Topic List : Precision Health
Data sifting finds hidden gene partnerships
Targeting backup biological pathways often used by cancers can lead to more efficient drug development and less-toxic therapies. Stanford researchers have developed a new way to identify these pathways.
Integrating diverse data key to precision health
At the Big Data in Biomedicine Conference, Dean Lloyd Minor said a key goal is tackling population health and disease prevention, not just waiting for illness to strike.
How accurate are fitness devices?
A Stanford inquiry into the accuracy of seven wristband activity monitors showed that six out of seven devices measured heart rate within 5 percent. None, however, measured energy expenditure well.
Big data conference set for May 24-25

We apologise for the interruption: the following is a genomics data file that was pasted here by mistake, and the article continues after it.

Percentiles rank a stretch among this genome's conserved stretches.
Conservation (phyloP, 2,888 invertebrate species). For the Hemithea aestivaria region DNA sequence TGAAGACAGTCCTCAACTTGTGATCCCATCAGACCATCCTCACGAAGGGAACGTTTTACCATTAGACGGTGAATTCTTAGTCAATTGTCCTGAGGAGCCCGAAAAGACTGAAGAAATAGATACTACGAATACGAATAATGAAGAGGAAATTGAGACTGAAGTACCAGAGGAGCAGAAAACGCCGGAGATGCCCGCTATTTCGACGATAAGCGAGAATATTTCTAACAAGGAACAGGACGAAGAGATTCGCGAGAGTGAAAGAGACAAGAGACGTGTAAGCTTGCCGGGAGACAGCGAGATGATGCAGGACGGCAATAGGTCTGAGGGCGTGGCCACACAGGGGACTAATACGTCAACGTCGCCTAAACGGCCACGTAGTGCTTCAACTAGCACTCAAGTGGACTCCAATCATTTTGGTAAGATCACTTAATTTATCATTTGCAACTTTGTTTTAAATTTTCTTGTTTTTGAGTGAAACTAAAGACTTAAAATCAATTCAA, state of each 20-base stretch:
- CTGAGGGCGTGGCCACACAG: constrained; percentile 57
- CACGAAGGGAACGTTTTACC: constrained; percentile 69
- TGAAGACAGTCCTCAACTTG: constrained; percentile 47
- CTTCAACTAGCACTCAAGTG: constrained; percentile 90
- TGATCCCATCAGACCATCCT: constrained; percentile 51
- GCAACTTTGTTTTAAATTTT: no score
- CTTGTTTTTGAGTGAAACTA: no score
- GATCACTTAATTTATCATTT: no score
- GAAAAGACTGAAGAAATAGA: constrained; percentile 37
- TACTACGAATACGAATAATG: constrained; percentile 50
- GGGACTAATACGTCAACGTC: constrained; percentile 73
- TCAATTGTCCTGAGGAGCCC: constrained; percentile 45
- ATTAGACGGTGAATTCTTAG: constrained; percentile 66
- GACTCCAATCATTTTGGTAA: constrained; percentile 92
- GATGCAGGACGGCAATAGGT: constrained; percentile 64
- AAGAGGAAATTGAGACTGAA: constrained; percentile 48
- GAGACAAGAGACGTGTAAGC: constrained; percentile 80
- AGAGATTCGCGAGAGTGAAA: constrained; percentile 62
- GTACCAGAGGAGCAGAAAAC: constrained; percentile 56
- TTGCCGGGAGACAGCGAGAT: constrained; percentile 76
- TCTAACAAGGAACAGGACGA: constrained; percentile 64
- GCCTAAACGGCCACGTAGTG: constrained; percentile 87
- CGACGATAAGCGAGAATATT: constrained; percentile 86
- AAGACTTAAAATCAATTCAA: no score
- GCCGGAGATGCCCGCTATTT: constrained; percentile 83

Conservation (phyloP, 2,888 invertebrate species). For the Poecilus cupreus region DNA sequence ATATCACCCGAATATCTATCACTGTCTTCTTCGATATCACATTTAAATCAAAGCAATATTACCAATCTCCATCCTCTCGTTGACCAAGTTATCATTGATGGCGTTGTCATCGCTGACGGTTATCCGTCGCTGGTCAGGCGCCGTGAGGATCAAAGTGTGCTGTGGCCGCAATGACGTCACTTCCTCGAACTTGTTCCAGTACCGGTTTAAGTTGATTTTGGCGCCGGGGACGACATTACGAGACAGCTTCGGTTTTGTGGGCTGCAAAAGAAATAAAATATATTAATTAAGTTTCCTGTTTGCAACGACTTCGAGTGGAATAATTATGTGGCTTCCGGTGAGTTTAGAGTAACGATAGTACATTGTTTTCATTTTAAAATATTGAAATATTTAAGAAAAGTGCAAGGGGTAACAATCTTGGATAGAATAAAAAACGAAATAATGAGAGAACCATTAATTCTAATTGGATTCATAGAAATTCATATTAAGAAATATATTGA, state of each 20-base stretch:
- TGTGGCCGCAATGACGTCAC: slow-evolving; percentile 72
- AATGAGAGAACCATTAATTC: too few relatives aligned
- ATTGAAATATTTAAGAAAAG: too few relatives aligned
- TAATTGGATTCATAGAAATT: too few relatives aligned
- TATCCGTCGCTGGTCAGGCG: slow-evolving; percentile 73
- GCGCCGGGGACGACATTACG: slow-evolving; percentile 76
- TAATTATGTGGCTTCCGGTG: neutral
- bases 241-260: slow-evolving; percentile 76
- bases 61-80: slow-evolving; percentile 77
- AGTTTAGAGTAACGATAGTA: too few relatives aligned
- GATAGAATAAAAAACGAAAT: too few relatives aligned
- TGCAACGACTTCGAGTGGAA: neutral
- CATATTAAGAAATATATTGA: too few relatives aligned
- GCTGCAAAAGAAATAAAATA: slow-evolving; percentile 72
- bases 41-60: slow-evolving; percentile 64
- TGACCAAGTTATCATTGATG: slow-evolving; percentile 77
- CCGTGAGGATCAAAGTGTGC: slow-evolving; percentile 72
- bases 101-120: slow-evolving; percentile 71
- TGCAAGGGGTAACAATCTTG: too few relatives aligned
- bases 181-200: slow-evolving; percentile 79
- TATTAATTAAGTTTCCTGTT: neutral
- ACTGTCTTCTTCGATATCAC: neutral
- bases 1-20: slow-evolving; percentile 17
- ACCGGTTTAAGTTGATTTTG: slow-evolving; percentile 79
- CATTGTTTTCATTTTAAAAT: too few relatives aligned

The two-day event at Stanford will focus on ways of using big data to advance precision health.
Protein helps speed wound healing
Pretreatment with a stem-cell-activating protein significantly enhances healing in mice, Stanford researchers say. The approach could eventually help people going into surgery or combat heal better from injuries they sustain.
Wearable monitor can diagnose disease
A wearable sensor developed by Stanford researchers can diagnose diseases by measuring molecular constituents of sweat, such as chloride ions and glucose.
Diagnosing cancer without biopsy
A Stanford-led team of researchers has developed tiny bubbles that bind to malignant tumors, making them visible to ultrasound imaging.
Heart-damaging chemo drugs ranked
Stanford researchers have developed a test that may help screen for cardiotoxicity in new chemotherapy drugs.
Costs add up when defibrillators act up
Heart patients with implantable cardioverter defibrillators often undergo a series of health care procedures when they receive shocks from the devices, regardless of whether the shocks are necessary, a Stanford researcher says.
1 cent ‘lab on a chip’
Microfluidics, electronics and inkjet technology underlie a newly developed all-in-one biochip from Stanford that can analyze cells for research and clinical applications.